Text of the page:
Promoting Cultural Humility in International Volunteer Tourism Discourse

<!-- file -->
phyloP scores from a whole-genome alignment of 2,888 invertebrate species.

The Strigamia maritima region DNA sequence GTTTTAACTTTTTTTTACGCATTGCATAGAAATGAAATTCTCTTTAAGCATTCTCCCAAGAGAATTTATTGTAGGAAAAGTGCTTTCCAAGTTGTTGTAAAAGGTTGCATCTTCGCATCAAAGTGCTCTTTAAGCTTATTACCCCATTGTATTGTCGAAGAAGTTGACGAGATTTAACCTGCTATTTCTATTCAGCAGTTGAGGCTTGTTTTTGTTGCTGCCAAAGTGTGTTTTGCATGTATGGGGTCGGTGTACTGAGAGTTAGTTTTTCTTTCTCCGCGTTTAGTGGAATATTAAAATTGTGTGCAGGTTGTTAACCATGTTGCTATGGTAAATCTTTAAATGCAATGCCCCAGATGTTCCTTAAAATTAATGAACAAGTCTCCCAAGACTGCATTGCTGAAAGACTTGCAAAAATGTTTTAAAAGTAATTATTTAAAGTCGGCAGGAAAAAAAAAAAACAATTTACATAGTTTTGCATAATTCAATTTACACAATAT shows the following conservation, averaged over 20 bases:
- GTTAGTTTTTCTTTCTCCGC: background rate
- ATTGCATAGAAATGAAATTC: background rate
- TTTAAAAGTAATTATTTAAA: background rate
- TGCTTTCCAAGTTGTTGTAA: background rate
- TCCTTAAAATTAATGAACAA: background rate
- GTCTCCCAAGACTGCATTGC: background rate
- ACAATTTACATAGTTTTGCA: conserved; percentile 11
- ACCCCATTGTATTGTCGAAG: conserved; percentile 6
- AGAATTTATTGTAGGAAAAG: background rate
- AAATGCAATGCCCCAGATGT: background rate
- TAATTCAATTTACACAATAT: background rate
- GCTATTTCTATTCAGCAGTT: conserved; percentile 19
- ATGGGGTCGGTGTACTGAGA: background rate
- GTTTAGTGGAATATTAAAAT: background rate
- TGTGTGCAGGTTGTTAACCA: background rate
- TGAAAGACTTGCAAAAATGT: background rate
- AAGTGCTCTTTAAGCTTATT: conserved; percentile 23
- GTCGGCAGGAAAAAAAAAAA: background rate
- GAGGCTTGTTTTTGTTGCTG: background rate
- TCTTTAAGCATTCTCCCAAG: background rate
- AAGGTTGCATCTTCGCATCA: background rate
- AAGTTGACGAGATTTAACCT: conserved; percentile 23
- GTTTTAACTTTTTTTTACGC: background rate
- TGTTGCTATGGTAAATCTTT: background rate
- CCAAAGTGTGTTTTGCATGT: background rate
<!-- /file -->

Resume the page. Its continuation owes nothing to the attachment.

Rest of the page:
The international volunteer tourism sector has grown rapidly in the past four decades. Some researchers argue that colonial ideas of Western superiority have flowed into volunteer tourism discourse. The language communicated by some of the organizations not only reveals their attitudes but has the potential to shape and reinforce volunteer perceptions. These communicated perceptions may be harmful when translated to host communities. This thesis examines the language these organizations communicate in their promotional materials. Seven characteristics were identified from the literature as most important for demonstrating an attitude of cultural humility and reducing neocolonial stereotypes in the discourse. These criteria are evidence of self-reflection, recognition of historical relationships, appreciation for mutual learning, building of partnerships, exhibiting respect for others, rejecting stereotypes of the “other,” and reducing praise of the volunteer. Six organizations were rated on these seven criteria on a scale of 1-5. Several organizations were concluded to communicate a value for partnership building but appeared to demonstrate a lack of respect for the host community. Goals for necessary improvement are to highlight the mutual benefit of the host-volunteer relationship and to challenge volunteers to reflect on their own expectations.